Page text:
Register with us today

and in less than 60 seconds continue your access to:Latest news headlinesAnalytical topics and featuresCommodities videos, podcast & blogsSample market prices & dataSpecial reportsSubscriber notes & daily commodity email alerts

Already have an account?

Log in to register

Forgot Password

Please Note: Platts Market Center subscribers can only reset passwords via the Platts Market Center

Enter your Email ID below and we will send you an email with your password.

  • Email Address* Please enter email address.

If you are a premium subscriber, we are unable to send you your password for security reasons. Please contact the Client Services team.

If you are a Platts Market Center subscriber, to reset your password go to the Platts Market Center to reset your password.

In this list
Natural Gas

Asian gas prices will drop fast in response to US LNG exports: analyst

LNG | Natural Gas | Natural Gas (North American)

Uncertainty remains for US LNG project developers following initial China trade deal

LNG | Natural Gas | NGL

Platts LNG Alert

Capital Markets | Electricity | Energy | LNG | Natural Gas | Shipping | Leveraged Finance & High Yield | Materials | Building & Construction | Financial Services | Banking | Infrastructure | Structured Finance

Infrastructure Summit

Electric Power | Natural Gas | Oil

Iraq approves delayed gas contracts, aiming to avoid sanctions

Asian gas prices will drop fast in response to US LNG exports: analyst


The response of Asian and global markets to US liquefied natural gas exports will be much stronger and will happen much sooner than many anticipate, putting strong downward pressure on Asian prices, Rice University fellow Kenneth Medlock said Tuesday.

Not registered?

Receive daily email alerts, subscriber notes & personalize your experience.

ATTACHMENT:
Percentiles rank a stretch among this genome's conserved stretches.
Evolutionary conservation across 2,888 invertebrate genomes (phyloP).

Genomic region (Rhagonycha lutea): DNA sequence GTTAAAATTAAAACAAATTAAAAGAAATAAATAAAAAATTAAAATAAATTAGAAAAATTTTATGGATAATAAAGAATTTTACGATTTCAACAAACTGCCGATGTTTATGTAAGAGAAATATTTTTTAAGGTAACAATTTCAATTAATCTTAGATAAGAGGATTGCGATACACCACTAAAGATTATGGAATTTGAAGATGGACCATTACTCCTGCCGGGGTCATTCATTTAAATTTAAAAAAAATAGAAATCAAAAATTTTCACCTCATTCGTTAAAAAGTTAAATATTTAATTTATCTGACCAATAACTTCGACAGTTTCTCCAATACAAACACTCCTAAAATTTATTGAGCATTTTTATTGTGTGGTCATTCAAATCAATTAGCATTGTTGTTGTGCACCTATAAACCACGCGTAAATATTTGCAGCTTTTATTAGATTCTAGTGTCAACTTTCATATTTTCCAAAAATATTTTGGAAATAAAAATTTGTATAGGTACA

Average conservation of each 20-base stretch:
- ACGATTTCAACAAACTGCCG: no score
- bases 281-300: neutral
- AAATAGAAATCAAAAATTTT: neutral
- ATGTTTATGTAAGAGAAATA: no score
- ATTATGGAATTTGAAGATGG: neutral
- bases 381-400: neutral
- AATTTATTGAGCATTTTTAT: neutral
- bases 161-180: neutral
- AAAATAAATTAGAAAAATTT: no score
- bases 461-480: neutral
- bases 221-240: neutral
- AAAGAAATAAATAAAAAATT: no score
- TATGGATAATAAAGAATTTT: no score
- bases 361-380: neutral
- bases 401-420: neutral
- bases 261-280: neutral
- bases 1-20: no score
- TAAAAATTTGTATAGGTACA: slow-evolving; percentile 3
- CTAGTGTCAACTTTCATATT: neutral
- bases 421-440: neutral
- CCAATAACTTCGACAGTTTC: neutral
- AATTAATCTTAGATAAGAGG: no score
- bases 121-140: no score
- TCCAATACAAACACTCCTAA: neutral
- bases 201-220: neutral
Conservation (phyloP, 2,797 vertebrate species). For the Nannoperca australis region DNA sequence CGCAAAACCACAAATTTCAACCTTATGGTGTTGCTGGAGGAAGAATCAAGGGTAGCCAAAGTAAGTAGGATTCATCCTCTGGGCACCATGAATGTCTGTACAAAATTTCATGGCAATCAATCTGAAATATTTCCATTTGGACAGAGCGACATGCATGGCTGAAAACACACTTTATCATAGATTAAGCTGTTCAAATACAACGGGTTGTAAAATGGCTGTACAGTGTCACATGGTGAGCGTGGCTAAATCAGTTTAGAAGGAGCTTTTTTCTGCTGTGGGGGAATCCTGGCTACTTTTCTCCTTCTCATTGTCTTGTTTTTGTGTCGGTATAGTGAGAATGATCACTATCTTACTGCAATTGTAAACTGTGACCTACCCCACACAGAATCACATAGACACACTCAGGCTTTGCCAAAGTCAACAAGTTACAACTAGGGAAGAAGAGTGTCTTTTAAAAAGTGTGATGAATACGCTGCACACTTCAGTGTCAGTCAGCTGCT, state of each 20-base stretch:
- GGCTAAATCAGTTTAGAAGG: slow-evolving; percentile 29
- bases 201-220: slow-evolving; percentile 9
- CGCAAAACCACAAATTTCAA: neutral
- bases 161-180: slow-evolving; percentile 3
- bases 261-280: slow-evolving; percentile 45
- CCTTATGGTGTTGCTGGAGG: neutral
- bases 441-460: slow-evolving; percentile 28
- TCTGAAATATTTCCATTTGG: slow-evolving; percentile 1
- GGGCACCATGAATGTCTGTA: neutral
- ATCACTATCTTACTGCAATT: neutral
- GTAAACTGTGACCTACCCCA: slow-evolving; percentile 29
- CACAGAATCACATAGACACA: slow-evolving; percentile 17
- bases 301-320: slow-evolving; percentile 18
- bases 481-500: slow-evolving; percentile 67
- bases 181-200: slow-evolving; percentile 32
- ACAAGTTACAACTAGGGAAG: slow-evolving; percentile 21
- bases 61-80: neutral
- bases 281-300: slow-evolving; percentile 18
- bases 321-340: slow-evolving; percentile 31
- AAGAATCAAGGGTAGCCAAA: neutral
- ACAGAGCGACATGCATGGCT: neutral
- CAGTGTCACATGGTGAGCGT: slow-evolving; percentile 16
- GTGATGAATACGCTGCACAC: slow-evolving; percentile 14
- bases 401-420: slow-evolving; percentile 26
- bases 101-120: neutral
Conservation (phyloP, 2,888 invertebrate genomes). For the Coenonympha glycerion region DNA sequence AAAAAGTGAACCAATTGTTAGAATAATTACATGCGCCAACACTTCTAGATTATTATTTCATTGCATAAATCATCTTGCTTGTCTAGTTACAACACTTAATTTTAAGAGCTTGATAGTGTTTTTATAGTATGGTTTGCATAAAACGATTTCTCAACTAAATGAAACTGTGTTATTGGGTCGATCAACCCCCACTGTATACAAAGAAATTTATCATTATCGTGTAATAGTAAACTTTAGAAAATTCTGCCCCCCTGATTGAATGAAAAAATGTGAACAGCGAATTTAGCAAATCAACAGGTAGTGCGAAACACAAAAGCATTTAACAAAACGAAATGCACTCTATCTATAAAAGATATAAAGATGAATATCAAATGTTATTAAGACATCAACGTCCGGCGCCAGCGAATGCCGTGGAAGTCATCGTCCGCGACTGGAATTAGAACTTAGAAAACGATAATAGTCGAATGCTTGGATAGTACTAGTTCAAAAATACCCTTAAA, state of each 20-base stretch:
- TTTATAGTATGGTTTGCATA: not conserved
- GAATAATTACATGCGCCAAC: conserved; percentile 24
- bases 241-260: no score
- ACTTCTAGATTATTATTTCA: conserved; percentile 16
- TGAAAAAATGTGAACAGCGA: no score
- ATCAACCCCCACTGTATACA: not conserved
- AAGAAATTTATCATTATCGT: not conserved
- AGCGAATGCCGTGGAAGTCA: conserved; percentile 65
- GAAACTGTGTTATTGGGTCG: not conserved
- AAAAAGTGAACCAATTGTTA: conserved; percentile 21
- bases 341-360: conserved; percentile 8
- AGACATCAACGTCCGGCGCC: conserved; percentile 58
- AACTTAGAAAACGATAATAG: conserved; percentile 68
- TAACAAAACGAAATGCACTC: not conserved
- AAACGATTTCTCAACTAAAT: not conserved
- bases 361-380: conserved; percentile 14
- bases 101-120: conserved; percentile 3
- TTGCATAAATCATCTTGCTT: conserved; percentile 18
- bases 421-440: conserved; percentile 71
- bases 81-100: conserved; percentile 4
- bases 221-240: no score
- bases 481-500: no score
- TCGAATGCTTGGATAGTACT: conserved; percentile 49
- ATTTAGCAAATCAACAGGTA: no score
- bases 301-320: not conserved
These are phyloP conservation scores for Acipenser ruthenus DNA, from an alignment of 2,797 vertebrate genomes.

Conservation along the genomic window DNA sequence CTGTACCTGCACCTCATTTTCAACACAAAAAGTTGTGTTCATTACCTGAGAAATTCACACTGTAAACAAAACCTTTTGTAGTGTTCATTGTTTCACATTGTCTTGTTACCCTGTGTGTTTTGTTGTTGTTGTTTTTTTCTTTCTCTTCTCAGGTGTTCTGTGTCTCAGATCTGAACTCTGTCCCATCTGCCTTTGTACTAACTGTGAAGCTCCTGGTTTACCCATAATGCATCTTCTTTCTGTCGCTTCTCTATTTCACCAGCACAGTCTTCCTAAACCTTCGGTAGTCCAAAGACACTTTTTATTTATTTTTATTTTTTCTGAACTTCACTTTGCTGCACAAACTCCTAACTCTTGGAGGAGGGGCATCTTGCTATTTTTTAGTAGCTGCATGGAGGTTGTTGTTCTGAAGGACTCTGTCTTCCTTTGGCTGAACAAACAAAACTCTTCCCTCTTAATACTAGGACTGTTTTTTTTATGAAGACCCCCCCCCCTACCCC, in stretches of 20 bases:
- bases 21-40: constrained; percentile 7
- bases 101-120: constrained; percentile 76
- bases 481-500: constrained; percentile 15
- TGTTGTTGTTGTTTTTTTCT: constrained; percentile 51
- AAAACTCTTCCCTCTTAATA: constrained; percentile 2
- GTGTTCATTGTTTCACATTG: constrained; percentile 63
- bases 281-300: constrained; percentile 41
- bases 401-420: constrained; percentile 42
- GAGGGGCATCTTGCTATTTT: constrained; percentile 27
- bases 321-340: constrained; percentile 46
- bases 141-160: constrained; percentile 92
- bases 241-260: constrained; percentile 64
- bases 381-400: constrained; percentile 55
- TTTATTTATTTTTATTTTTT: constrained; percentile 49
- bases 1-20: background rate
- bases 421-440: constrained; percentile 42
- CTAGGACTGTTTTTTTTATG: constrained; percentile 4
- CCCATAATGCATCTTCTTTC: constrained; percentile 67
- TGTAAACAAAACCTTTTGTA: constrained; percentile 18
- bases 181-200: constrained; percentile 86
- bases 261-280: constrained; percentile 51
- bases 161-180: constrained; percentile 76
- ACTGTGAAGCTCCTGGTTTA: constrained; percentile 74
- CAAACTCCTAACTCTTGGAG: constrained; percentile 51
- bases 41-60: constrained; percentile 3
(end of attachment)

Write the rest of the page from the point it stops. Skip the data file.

Register Now

Speaking on a BNP Paribas Commodity Markets conference call on the role of shale gas in the US energy transformation, Medlock said the margin for LNG export profitability is "razor thin" and that prices abroad, particularly in Asia, the primary market for exports, will "soften dramatically.

The global market will likely be able to absorb only 3 Bcf/d-4 Bcf/d of LNG from the US, a maximum 12 Bcf/d by 2020 and way below 20 Bcf/d of exports predicted in some studies, he said.

"When trade between two markets is introduced, price in each adjusts," Medlock said.

The adjustments will depend on the relative elasticities of supply and demand, or how strongly they will affect each other, which became much more pronounced due to shale gas development, he said.

The US Department of Energy has more than 20 applications pending for projects to export some 30 Bcf/d to countries with which the US has free trade agreements and another 28.54 Bcf/d for exports to non-FTA countries.

The impact of LNG exports on US domestic prices would not be as strong as many predict due to shale gas development, which makes both supply and demand much more responsive to any price changes, Medlock said.

For example, 2011-2020 US gas prices could have been as high as $6.03/MMBtu without shale development, yet shale made it drop to an average of $4.18/MMBtu, he said. For 2031-2040, the price could have been at $8.24/MMBtu, but due to shale it is only forecast to average $5.46/MMBtu, he added.

"Expansion of shale gas in the US, and later in Europe and Asia, makes the global gas supply curve more elastic," Medlock said. "This mitigates the potential for sustained long-term increases in price."

Therefore, margins for US exports are thin and will depend on how rapidly projects come online. Previously, LNG exports dealt with lots of capacity constraint and insufficient supply. That is why LNG trade was down in 2012. Yet, as capacity constraint disappears, the global gas prices will likely drop fast, he said.

--Anastasia Gnezditskaia,  
--Edited by Richard Rubin,